The de Blasio administration’s proposed Jerome Avenue rezoning is currently in the final stages of public review, with a City Council hearing scheduled for Wednesday February 7. Many community residents remain concerned about the proposal, though the plan did receive the backing of the three affected community boards and Borough President Ruben Diaz, albeit conditioned on a list of changes to the plan.
The proposal would allow increased residential and commercial development along an avenue in the western Bronx that is known today as an auto-business corridor, with a portion of the housing required to be income-targeted under the city’s mandatory inclusionary housing policy.
When confronted with concerns that mandatory inclusionary housing fails to create enough income-targeted housing that is actually affordable to local residents, the Department of City Planning (DCP) usually argues that because the real-estate market in the Jerome Avenue area is still weak, developers will, in the foreseeable future, seek to work with the city to build subsidized, income-targeted housing, resulting in more affordable housing than is required by the mandatory inclusionary policy.
“…A substantial amount of new residential units that are expected to developed within the rezoning area over the next 10 years would be affordable, and in the foreseeable future would likely be 100 percent affordable,” says the Jerome Avenue Environmental Impact Statement executive summary, and in another section, “In the foreseeable future, after the rezoning goes into effect, the construction of multi-family housing is still projected to be infeasible without government subsidy, to which affordability requirements would be attached.”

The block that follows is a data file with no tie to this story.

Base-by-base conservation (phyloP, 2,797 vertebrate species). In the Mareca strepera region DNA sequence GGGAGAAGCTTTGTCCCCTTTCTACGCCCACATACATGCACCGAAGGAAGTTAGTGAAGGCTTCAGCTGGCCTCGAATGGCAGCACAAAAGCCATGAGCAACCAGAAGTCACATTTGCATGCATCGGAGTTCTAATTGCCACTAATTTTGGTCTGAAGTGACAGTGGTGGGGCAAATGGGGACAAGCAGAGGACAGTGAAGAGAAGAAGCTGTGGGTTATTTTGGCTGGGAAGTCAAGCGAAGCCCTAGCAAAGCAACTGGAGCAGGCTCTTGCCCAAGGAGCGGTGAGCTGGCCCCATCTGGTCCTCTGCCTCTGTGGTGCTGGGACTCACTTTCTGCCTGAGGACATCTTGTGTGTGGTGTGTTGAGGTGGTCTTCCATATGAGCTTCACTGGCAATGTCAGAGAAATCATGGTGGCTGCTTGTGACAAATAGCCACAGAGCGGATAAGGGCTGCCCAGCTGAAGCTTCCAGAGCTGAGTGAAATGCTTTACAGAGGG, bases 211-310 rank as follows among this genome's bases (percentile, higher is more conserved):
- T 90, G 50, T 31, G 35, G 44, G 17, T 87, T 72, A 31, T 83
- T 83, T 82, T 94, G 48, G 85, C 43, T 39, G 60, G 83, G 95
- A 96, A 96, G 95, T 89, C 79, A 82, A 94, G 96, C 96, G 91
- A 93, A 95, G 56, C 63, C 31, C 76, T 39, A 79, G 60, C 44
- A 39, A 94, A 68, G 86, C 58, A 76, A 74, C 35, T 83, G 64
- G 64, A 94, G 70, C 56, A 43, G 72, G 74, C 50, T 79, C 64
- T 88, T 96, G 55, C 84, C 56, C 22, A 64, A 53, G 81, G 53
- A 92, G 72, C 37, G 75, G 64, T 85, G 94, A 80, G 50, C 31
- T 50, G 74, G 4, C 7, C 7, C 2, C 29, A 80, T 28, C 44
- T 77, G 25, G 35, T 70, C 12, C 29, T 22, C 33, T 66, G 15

The administration offered a similar justification to residents of East New York and Downtown Far Rockaway, where city agencies also said the local market was still weak.
But just how long is the “foreseeable future,” and what exactly does it mean that a “substantial amount” of new units would be affordable over ten years?
DCP doesn’t pretend to know the answers. Asked to define “foreseeable future,” the agency said it was a time period in which the city can have some idea of what will happen, especially based on commitments from agencies like the Department of Housing Preservation and Development (HPD), which provides subsidies for affordable housing development. The timeframe could differ from neighborhood to neighborhood and program to program.
But the agency’s Environmental Impact Statement Appendix J does include a list of sites the city expects will be developed and how many market-rate and affordable units might be built on each. The city emphasizes that it’s not a precise prediction of what will be built on each site, and isn’t actually based on conversations with developers. Rather, it’s just one potential scenario, based off knowledge of market conditions and the area’s development history, that the city uses for the purpose of analyzing the rezoning’s possible environmental impacts.
Appendix J, which includes the latest analysis following the city’s adoption of an expanded rezoning area, includes a list of 48 sites that the city believes are most likely to be redeveloped within a 10-year time frame (the city also names another 107 sites that it believes have a lesser potential to be developed in that period). Of those 48 sites, the city assumes that some will be redeveloped with 100 percent, some with 50 percent income-targeted housing and some with 20 percent income-targeted housing. The last category—20 percent—is the least amount possible under the city’s mandatory inclusionary housing policy, and is an indication that the city does believe that, over a 10-year period, some owners might forgo subsidy agreements and instead build 80 percent market-rate buildings.